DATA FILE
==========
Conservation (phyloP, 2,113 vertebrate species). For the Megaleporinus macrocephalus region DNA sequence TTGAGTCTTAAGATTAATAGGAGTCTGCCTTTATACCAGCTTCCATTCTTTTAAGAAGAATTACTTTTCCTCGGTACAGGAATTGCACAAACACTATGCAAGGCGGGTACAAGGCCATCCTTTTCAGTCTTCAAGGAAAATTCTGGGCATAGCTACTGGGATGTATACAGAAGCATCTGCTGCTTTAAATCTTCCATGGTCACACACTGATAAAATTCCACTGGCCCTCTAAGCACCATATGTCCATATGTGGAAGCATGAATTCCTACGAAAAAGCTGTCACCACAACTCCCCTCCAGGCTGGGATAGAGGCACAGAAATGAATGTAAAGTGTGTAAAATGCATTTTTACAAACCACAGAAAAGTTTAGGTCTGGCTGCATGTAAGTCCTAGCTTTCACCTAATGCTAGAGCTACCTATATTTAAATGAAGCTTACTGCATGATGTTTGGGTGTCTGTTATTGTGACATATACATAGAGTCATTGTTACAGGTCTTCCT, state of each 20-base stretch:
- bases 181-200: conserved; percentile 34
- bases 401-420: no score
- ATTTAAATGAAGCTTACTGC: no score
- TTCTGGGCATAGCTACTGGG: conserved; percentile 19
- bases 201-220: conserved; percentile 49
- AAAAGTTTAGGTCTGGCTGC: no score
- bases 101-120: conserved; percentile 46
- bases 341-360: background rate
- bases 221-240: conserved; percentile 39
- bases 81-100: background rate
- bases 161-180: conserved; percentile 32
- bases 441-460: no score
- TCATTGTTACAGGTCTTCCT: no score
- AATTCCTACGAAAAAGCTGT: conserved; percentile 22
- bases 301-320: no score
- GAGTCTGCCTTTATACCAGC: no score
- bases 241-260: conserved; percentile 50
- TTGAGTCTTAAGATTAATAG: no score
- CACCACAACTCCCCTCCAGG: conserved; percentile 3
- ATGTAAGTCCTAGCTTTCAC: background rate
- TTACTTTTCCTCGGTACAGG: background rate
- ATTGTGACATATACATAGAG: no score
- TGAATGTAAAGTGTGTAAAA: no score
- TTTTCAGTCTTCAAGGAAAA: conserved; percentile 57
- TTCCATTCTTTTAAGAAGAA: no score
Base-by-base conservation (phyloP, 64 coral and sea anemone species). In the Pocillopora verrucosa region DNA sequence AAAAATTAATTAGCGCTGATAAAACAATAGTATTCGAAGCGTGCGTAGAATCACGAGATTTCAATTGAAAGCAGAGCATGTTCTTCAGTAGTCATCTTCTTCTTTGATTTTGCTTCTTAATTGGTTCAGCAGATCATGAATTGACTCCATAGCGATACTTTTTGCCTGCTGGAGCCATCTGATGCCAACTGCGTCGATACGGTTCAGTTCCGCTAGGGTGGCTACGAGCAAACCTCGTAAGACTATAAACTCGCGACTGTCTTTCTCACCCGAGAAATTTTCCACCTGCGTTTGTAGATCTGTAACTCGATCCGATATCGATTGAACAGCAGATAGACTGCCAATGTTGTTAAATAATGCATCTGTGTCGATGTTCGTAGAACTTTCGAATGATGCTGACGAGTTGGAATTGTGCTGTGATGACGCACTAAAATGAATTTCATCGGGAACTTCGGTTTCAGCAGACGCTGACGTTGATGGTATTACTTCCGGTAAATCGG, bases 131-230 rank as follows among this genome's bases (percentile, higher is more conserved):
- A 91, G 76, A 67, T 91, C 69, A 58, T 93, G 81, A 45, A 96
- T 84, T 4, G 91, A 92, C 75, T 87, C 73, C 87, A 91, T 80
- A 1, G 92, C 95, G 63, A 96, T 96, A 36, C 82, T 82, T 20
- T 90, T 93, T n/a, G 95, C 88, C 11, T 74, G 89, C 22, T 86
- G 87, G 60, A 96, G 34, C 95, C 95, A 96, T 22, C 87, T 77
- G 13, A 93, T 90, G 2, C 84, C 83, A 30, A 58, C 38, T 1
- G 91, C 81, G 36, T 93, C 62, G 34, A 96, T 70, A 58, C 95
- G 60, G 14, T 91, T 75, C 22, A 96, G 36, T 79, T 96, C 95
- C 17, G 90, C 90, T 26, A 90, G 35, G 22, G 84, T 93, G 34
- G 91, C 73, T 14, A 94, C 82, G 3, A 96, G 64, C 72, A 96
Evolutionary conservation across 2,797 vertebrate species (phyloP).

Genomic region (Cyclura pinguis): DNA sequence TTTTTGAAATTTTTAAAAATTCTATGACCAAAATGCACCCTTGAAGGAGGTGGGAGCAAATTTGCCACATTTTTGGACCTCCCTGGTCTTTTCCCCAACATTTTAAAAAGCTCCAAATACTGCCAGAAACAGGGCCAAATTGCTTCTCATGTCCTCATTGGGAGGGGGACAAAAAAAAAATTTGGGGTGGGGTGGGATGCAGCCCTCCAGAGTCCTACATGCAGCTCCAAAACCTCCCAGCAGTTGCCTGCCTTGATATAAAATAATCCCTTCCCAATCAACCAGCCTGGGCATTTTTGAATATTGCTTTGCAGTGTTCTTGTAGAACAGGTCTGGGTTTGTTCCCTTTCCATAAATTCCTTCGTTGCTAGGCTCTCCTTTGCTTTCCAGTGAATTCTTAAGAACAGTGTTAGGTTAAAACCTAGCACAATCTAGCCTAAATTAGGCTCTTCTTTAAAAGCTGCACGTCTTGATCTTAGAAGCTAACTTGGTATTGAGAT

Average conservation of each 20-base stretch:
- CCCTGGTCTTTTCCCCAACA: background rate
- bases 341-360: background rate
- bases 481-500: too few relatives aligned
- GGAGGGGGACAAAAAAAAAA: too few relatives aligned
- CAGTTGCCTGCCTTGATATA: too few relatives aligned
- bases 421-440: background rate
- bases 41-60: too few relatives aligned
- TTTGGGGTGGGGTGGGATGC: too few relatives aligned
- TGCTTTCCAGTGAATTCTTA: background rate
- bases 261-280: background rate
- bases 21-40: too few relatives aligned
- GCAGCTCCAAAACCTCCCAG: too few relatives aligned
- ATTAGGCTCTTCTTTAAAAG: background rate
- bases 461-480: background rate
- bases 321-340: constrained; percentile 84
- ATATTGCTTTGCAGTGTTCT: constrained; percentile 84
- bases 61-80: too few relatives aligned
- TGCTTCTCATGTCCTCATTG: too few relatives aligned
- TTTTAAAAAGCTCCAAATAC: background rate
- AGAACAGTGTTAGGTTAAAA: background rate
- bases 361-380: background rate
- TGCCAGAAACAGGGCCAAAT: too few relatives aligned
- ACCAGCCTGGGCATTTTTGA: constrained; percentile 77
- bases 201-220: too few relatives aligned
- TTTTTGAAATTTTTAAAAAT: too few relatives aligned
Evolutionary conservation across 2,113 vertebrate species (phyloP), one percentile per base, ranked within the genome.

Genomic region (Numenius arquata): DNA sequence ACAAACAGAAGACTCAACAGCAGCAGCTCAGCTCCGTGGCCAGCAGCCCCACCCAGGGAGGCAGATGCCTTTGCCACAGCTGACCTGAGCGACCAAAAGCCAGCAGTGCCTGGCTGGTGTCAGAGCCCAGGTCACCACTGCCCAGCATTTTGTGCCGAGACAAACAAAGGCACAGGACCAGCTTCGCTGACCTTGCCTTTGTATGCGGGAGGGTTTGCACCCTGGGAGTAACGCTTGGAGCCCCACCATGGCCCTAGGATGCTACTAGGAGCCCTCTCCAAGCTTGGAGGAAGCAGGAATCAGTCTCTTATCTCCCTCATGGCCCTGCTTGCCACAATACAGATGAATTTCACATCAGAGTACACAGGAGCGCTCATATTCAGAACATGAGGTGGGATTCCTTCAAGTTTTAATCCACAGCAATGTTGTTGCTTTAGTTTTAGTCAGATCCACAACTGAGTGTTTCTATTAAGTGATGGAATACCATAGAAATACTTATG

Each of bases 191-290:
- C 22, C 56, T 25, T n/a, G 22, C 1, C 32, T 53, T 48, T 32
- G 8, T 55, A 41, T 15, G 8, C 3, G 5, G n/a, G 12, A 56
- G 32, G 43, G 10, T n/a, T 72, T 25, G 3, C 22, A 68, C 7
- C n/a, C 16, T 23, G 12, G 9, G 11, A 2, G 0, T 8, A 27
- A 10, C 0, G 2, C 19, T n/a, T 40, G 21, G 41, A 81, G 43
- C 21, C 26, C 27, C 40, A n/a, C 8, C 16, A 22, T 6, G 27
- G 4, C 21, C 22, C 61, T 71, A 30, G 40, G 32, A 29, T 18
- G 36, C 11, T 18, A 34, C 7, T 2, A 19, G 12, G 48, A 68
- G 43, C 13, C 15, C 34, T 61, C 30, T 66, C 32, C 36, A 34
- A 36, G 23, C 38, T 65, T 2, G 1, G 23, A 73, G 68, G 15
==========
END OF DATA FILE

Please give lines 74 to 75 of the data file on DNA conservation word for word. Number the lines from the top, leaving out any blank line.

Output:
- C 21, C 26, C 27, C 40, A n/a, C 8, C 16, A 22, T 6, G 27
- G 4, C 21, C 22, C 61, T 71, A 30, G 40, G 32, A 29, T 18